The Pitts Theology Library is an instructional library, and the librarians consider ourselves educators. One way we exhibit this mission is through the Wednesday Workshops, instructional sessions offered most weeks of the academic term on Wednesday from 12 to 12:50, starting September 2. These lunch sessions feature librarians teaching on research topics, ranging from issues of citation, presentation design, digital humanities, and many more. The first 12 registrations will receive a free Panera lunch, but everyone will receive valuable research instruction. A full list of topics offered this Fall, along with links to register, can be found at We look forward to learning with you on Wednesdays!

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Scavenger Extravaganza!


On Tuesday, many  intrepid new Candler students participated in a Pitts Theology Library tour and scavenger hunt. While exploring the many spaces and faces of the library, students also practiced a number of useful library skills. There is still time to join one of four tours on Friday afternoon: simply sign up using this link for tour registration, or just show up!

Many exciting opportunities await, including:

finding a reserve book

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navigating the reference section:

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learning how to use the scanners:

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exploring special collections:

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and stretching your creative muscles with book spine poetry!

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Welcome New Students!

Pitts Theology Library would like to extend a very warm welcome to all new Candler students! We look forward to seeing you at the library sessions during orientation and encourage you to sign up for one of the optional tours.

We hope you will also take a moment to come and explore the library beyond these scheduled meetings. During the bustle of the school year, the library offers quiet spaces for study and a welcoming community in support of your academic journey. Pitts staff members are here to assist you with checking out books, doing research, and navigating the library. Come visit the circulation desk or find a reference librarian if you have any questions, both now and throughout the year!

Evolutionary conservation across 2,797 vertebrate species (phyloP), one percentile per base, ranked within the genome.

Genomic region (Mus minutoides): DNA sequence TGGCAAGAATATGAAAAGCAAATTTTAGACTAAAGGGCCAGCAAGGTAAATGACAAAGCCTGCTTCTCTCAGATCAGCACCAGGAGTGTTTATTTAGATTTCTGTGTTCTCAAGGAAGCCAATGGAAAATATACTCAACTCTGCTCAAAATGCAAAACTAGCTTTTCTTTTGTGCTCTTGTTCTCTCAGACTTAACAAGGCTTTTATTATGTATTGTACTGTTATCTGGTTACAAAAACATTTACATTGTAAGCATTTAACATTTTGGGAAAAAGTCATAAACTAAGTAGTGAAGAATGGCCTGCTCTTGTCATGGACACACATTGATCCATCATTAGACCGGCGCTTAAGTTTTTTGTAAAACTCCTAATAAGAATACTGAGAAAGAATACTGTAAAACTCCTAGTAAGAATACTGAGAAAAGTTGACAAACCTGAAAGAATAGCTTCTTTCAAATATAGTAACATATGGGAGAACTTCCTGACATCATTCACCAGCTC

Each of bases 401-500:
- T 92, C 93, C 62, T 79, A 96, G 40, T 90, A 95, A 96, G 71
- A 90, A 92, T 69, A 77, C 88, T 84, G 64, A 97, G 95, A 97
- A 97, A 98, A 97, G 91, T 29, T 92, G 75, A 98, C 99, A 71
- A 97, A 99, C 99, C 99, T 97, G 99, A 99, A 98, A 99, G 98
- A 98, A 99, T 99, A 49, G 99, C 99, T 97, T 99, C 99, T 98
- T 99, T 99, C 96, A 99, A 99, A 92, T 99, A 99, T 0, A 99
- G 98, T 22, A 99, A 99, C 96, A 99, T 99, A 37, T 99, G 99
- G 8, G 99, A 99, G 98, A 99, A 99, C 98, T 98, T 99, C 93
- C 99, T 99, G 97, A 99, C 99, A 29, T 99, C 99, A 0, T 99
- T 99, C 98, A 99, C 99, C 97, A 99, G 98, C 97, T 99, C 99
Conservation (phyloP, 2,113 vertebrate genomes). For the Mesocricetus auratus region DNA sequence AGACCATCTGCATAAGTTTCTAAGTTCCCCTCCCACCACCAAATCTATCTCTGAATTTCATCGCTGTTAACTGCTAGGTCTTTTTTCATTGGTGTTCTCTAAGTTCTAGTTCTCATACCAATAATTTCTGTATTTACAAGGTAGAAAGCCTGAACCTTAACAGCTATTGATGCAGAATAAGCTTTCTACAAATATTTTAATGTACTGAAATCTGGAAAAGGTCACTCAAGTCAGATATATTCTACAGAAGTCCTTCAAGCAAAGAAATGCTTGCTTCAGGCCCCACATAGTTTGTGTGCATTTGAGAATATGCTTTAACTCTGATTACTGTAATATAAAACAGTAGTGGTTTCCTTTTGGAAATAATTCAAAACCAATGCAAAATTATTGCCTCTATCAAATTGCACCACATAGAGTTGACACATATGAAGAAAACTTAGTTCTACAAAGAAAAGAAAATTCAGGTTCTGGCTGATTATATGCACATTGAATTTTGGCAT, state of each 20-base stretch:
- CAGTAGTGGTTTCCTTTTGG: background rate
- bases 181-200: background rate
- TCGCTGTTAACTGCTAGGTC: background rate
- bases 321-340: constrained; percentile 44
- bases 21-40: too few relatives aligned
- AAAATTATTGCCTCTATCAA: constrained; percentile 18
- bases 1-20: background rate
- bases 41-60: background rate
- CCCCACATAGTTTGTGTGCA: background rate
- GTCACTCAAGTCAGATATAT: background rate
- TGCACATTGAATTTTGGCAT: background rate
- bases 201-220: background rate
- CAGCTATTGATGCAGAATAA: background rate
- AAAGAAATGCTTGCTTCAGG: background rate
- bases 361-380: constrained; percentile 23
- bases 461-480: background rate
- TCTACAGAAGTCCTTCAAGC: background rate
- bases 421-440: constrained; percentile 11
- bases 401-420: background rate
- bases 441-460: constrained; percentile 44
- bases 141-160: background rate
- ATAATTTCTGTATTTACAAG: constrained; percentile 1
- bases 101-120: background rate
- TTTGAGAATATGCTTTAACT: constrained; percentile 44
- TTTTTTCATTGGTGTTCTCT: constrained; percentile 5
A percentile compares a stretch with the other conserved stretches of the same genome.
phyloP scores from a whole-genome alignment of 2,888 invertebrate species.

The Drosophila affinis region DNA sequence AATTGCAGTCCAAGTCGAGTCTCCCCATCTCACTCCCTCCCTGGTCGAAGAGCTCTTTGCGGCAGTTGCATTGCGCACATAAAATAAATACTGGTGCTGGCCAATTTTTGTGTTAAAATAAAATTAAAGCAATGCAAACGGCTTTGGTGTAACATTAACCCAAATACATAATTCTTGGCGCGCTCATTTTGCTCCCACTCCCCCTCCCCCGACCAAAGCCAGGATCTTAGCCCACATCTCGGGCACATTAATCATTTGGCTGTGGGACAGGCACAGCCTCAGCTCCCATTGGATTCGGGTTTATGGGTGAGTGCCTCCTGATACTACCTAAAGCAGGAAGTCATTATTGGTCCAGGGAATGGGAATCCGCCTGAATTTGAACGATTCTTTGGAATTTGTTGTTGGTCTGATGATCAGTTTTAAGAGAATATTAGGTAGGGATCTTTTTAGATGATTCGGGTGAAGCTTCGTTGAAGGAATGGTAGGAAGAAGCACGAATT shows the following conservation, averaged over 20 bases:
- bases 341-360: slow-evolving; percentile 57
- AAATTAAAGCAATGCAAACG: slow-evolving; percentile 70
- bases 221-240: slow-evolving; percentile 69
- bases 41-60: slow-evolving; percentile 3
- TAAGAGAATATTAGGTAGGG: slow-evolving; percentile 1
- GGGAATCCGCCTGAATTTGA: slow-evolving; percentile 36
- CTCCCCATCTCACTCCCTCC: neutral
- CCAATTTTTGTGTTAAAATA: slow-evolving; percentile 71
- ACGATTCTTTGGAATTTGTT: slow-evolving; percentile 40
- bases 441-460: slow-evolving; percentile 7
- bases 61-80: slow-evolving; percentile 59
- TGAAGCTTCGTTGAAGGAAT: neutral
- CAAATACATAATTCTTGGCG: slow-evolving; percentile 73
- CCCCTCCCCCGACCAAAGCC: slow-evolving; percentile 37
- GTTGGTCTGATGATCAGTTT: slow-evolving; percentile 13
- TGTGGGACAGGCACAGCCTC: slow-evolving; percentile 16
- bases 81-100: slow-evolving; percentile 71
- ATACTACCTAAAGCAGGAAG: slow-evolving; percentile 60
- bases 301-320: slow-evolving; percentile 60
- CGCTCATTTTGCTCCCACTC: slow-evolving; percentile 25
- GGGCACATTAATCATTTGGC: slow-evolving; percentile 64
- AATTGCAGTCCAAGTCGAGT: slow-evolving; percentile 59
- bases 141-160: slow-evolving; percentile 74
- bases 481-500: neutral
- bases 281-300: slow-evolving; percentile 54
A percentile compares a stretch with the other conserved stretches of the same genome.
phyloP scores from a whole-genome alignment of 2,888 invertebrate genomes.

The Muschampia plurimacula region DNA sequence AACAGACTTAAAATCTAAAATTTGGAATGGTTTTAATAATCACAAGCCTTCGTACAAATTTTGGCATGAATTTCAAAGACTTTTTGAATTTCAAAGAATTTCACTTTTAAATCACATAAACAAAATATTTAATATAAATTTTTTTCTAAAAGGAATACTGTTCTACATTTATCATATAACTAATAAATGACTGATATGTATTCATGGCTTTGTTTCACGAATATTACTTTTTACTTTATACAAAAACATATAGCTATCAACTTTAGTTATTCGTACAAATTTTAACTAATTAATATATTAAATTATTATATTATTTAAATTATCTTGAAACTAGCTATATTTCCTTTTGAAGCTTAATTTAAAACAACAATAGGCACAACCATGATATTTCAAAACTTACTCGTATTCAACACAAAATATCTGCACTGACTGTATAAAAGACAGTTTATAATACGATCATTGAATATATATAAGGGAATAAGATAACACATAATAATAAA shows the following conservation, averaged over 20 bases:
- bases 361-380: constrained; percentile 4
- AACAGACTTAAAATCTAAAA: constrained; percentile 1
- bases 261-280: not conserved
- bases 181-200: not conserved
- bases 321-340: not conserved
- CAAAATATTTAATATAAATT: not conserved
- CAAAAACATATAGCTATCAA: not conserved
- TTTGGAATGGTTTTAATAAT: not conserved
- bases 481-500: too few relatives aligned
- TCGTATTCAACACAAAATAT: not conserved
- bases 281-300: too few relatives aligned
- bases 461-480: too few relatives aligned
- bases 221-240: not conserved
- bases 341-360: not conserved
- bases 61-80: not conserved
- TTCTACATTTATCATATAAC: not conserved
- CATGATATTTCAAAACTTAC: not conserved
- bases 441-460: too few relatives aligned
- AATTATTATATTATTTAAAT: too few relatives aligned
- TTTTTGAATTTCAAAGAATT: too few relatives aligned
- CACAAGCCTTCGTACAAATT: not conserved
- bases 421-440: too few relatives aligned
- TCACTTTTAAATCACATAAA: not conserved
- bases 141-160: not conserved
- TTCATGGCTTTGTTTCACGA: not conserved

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Thursday Honors

Thursday afternoon has become a highly anticipated time of the week at Candler. From 2:00 to 3:00 pm each Thursday, the library holds the Thursday Honors event: a coffee and refreshment break for all library patrons. Funding for the event is provided each week by donors, who choose to honor individuals or groups from the community. Past honorees have included Candler staff members, student groups, and alumni. Honorees’ photos are featured on the welcome screen at the library entrance throughout the week.

The response to the event has been overwhelmingly positive, and the Pitts staff is excited about continuing to provide and develop this weekly opportunity for recognition, conversation, and refreshment. To sponsor a Thursday Honors event, please contact Rebekah Bedard at rebekah [dot] bedard [at] emory [dot] edu.


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Summer Exhibition: Windows on the World

Have you ever wanted to see autographed first editions of To Kill a Mockingbird or Gone with the Wind? Would you like to see Sherman’s map of Atlanta or Aaron Burr’s pocket watch? This summer, we invite you to view these items, and many other rare books, maps, photographs, and manuscripts, in the third floor exhibit gallery at Pitts Theology Library.

The exhibition is curated by members of the Atlanta Grolier Club, a club for collectors and bibliophiles. Through the exhibition, Atlanta Groliers honor the memory of David Parsons (1939 – 2014), an esteemed member of the Grolier Club and faithful volunteer at Pitts Theology Library.

“Windows on the World” runs until August 21 and is open during regular library hours. Come and see the exhibit at any time or sign up for a tour at the following link:

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Welcome Course of Study Students!

The Candler School of Theology and the Pitts Theology Library welcome students for Course of Study for the next three weeks. We look forward to having them use the library’s space and the library’s collections, and we encourage them to get to know their librarians! Course of Study students, you have 28-day borrowing privileges, which we hope you’ll take advantage of. If you have questions about lending, or about the library in general, please stop by the circulation desk or find a reference librarian. We’ll be offering tours of the library and its collections on Monday, July 13, at 4:15pm, and Wednesday, July 22, at noon. Welcome and enjoy Candler and Emory!

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Research Guides

Did you know that Pitts Theology Library creates guides to save you time and help you with your research? The most popular research guides include Biblical Greek and Theological Research for Beginners. You can search for guides on topics of interest by clicking on the Research Guides link on the left hand side of the Pitts homepage.

This year, there are five new guides to explore:

Check out these guides and let us know if there are other research guides that would be helpful as well!


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Independence Day Hours

Emory University, including Pitts Theology Library, will be closed on Friday, July 3 in observance of Independence Day. We will re-open with our regular summer hours (Monday-Friday, 7:30 AM to 5 PM) on Monday, July 6. We wish you a wonderful weekend!